A DC Fault Protection Circuit for Audio Amplifiers

The standard Class AB audio power amplifier allows for direct coupling of the output of the amplifier to speakers. This is very good in that no capacitors or transformers get in the way of the sound quality coming out. The speakers are connected directly (more or less!) to the amplifying devices. This has the unfortunate side effect that if an out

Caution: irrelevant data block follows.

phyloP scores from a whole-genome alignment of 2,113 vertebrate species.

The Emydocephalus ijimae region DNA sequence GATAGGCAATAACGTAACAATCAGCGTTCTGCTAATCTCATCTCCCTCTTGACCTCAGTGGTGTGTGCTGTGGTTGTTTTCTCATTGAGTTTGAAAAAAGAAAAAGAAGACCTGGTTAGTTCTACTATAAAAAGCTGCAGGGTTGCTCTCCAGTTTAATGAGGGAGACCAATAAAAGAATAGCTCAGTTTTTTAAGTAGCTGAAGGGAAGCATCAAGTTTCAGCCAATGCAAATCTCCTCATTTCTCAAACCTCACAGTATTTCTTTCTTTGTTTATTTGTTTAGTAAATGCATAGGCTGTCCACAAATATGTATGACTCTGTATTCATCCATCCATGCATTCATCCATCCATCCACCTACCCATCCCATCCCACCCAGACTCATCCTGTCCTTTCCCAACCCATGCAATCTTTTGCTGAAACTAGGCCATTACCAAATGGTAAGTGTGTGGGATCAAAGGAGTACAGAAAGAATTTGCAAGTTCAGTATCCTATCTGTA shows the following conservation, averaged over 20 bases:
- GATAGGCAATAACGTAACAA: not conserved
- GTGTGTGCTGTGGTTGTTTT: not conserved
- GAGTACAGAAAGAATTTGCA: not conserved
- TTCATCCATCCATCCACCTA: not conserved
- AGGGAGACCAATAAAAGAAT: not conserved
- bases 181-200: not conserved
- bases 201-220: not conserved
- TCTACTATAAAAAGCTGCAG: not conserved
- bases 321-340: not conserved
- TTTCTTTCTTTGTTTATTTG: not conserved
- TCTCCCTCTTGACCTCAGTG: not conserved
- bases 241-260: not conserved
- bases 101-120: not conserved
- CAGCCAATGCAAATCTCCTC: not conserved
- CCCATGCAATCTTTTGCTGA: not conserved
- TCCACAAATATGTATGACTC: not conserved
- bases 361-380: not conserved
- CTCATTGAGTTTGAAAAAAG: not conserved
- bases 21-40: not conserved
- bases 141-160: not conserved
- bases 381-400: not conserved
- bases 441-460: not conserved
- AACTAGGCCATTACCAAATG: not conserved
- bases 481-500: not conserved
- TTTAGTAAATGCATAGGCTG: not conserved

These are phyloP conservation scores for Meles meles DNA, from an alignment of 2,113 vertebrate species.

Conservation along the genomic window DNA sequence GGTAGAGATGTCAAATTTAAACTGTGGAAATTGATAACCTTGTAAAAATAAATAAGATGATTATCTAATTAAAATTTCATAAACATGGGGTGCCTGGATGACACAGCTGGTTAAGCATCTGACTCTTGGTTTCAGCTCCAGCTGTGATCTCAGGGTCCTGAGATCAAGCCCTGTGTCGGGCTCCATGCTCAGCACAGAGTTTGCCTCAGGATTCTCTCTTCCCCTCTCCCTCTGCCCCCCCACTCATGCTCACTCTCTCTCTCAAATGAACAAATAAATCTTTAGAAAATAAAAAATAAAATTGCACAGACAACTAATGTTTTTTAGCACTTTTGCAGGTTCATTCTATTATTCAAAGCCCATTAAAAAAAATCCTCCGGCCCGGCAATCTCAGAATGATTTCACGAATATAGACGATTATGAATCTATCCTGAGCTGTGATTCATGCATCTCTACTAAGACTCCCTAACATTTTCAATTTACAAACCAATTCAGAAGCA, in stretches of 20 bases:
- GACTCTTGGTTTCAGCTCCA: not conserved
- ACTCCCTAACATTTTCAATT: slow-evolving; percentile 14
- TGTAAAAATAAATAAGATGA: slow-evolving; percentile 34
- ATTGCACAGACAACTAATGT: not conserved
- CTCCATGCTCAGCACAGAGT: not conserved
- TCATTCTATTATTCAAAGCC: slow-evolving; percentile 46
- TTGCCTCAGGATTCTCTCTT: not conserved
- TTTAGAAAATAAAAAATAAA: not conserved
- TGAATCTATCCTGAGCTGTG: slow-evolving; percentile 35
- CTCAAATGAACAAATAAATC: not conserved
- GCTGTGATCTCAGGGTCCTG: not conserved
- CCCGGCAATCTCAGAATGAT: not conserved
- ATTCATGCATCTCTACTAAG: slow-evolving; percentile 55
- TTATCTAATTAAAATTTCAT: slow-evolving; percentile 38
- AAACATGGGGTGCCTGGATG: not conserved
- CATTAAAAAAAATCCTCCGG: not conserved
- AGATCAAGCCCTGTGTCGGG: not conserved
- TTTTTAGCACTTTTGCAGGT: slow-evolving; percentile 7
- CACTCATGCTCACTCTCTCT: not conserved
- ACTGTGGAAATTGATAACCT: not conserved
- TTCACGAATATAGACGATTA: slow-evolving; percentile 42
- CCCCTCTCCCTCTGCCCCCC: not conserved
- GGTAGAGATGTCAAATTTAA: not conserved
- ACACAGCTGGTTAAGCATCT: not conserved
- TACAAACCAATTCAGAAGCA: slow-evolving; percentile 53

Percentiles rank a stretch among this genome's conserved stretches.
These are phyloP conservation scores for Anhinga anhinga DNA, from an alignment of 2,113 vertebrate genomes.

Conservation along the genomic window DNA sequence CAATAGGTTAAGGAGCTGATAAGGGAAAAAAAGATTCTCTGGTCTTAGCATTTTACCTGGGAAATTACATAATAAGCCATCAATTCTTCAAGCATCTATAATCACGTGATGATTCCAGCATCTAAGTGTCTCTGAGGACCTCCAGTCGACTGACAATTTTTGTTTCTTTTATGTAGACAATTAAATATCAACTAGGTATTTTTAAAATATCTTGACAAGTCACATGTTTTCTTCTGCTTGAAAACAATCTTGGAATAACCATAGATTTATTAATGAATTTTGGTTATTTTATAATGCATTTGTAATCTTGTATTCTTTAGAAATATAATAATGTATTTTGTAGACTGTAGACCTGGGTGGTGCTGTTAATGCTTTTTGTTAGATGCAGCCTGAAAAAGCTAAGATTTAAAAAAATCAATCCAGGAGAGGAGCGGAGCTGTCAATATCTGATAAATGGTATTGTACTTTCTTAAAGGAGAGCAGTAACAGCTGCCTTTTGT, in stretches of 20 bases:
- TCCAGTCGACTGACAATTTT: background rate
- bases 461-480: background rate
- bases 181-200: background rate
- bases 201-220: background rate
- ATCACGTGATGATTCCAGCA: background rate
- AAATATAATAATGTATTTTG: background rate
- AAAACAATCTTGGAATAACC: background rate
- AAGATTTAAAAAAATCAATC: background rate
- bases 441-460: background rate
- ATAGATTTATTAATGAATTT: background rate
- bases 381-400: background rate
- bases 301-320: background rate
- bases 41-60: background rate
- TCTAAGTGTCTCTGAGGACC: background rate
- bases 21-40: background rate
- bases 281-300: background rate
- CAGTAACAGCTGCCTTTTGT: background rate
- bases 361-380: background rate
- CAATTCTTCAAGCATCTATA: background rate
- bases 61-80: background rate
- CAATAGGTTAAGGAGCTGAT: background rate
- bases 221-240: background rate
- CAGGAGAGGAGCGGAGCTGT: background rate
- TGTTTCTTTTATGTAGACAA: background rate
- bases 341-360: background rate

put device fails, this usually causes the raw DC power supply to be connected to the speakers. Most speakers burn out or are mechanically damaged by this very quickly. Protection circuits have been designed to prevent this kind of damage, and come in many flavors. They range from the simple - such as an added fuse in series with the amplifier output - to the complex, with all sorts of monitoring. The current favorite is a series relay circuit at the output of the amplifier, driven by some sort of DC detection circuit. Relays have their own set of problems, though, not the least of which is reliability. Relay contacts corrode, arc and stick over time. Worse, each time they are tested could well be the last time they operate, so there are some built in problems. Fuses are also problematical, as they must be excruciatingly well sized to offer good protection, and when that is done, the fuse resistance is modulated by the heat dissipated in the fuse near maximum power, so there are audible side effects. Some recent advances in power MOSFETs make them attractive for replacing or sidestepping relays and fuses on the output of the power amp. Power MOSFETs make good switches, changing from a totally nonconductive state to a fractional-ohm resistor in nanoseconds with the proper drive signal. Unlike bipolar transistors, there is no offset voltage or rectification associated with a MOSFET`s on-state conduction. As long as the current...

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